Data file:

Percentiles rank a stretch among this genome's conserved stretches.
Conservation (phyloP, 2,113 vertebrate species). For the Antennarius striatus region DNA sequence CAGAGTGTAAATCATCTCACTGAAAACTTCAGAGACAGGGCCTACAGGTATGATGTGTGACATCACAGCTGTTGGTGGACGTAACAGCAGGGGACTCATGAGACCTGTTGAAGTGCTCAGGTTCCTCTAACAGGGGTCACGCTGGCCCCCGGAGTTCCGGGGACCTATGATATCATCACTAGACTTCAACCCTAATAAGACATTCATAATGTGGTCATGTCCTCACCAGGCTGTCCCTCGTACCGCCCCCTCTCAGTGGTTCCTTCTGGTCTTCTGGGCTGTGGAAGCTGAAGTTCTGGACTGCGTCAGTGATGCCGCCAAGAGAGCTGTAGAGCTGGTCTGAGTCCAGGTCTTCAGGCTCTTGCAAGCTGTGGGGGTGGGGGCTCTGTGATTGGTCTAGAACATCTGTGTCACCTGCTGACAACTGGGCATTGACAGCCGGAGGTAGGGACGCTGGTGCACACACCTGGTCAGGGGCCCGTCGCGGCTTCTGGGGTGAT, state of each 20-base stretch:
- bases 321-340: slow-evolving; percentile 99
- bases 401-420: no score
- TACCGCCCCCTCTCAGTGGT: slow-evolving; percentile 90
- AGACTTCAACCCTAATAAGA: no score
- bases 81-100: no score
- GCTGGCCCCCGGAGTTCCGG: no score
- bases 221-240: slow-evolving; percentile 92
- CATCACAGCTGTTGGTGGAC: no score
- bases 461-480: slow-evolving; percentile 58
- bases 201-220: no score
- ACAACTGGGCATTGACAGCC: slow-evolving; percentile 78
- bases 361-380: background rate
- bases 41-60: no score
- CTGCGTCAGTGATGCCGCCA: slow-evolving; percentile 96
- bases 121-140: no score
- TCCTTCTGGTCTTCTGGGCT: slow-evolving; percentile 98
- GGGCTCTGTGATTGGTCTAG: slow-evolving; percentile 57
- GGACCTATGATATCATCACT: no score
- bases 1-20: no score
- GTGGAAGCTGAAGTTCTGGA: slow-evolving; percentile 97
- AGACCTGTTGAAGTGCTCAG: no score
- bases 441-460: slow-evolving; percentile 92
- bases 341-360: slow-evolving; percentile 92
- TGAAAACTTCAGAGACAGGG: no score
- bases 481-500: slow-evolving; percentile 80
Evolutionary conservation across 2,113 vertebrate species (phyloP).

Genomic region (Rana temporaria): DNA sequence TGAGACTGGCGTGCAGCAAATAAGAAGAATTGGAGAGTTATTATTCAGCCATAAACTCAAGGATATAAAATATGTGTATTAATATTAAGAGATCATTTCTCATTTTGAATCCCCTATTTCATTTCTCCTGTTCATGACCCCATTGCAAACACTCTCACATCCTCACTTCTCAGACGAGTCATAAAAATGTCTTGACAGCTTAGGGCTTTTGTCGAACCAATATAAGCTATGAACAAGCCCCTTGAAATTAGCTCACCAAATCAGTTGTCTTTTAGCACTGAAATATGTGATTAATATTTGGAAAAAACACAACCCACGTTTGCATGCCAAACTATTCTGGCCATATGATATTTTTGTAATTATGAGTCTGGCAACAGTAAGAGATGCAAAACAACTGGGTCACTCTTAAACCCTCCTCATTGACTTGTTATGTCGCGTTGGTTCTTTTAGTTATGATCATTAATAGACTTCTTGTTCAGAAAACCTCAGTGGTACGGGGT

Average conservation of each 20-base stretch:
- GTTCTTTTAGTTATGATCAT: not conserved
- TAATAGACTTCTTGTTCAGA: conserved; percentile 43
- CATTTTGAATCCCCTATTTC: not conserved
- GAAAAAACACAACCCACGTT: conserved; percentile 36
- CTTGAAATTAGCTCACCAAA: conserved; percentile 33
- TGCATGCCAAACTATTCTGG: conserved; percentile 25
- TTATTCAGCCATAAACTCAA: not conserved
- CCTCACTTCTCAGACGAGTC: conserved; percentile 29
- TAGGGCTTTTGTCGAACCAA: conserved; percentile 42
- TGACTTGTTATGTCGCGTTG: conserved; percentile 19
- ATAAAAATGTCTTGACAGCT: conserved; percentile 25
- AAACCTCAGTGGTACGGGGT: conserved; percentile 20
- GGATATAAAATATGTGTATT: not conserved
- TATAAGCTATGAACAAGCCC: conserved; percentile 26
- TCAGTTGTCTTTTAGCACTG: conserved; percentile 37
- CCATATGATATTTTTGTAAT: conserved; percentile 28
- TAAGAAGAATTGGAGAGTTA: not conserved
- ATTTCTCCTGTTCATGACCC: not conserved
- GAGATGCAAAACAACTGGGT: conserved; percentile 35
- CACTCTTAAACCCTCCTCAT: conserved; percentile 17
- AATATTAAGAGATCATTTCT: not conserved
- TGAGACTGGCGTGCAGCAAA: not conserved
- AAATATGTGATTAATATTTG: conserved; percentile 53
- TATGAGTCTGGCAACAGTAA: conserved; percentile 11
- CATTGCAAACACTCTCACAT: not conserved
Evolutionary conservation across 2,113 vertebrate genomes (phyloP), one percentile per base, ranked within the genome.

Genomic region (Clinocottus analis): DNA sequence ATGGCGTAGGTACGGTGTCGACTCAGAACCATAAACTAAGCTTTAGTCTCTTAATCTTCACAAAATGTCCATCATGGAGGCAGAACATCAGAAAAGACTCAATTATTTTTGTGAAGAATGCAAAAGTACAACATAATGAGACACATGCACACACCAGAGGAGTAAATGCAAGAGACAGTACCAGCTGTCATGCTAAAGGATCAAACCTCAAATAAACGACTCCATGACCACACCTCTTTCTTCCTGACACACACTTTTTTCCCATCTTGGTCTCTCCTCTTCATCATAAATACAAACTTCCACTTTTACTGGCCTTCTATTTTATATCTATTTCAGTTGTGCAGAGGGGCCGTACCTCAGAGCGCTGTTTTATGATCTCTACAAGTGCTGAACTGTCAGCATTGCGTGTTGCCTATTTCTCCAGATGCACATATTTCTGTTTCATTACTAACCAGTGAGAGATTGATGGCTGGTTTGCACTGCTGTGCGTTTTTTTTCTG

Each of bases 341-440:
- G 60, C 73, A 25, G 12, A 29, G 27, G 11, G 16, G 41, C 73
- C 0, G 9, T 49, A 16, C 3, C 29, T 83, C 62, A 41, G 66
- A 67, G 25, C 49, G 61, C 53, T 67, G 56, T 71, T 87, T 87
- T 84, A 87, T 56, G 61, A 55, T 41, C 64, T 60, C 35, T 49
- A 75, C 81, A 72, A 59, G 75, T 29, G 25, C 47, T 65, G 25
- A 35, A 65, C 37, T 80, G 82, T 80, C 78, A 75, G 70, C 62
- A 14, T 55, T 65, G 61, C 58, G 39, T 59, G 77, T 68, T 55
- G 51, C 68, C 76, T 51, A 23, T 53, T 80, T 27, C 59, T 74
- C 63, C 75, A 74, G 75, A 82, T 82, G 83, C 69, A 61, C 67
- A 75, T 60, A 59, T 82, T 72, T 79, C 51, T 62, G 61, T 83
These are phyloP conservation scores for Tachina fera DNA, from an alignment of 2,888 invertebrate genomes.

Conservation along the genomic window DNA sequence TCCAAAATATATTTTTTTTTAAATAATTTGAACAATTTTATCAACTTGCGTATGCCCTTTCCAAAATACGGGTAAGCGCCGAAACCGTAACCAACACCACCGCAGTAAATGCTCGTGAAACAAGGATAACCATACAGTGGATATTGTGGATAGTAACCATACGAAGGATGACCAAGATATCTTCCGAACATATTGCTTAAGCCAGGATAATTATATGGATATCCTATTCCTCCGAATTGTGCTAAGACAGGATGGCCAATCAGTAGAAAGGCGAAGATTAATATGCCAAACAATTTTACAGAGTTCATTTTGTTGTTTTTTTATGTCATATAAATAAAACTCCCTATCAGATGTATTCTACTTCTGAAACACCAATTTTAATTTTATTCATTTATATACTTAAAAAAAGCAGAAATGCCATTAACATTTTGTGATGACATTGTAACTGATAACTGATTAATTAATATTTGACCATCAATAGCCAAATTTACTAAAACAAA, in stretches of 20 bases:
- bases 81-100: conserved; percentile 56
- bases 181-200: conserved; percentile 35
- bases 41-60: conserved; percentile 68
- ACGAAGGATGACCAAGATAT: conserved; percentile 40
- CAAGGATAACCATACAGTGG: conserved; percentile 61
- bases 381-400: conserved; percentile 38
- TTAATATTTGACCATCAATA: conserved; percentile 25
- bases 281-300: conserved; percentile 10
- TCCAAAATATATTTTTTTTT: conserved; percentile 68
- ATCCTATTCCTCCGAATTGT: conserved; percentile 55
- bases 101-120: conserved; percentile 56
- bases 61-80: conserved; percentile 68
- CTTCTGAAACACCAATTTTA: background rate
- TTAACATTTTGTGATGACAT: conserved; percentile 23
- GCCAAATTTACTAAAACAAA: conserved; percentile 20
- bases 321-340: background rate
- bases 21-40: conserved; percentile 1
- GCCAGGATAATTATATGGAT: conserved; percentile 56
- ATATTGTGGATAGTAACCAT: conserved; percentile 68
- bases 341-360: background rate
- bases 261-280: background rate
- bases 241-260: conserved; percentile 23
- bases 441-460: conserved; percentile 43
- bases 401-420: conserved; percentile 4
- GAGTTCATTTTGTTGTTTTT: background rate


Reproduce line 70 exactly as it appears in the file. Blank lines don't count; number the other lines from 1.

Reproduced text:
Conservation along the genomic window DNA sequence TCCAAAATATATTTTTTTTTAAATAATTTGAACAATTTTATCAACTTGCGTATGCCCTTTCCAAAATACGGGTAAGCGCCGAAACCGTAACCAACACCACCGCAGTAAATGCTCGTGAAACAAGGATAACCATACAGTGGATATTGTGGATAGTAACCATACGAAGGATGACCAAGATATCTTCCGAACATATTGCTTAAGCCAGGATAATTATATGGATATCCTATTCCTCCGAATTGTGCTAAGACAGGATGGCCAATCAGTAGAAAGGCGAAGATTAATATGCCAAACAATTTTACAGAGTTCATTTTGTTGTTTTTTTATGTCATATAAATAAAACTCCCTATCAGATGTATTCTACTTCTGAAACACCAATTTTAATTTTATTCATTTATATACTTAAAAAAAGCAGAAATGCCATTAACATTTTGTGATGACATTGTAACTGATAACTGATTAATTAATATTTGACCATCAATAGCCAAATTTACTAAAACAAA, in stretches of 20 bases: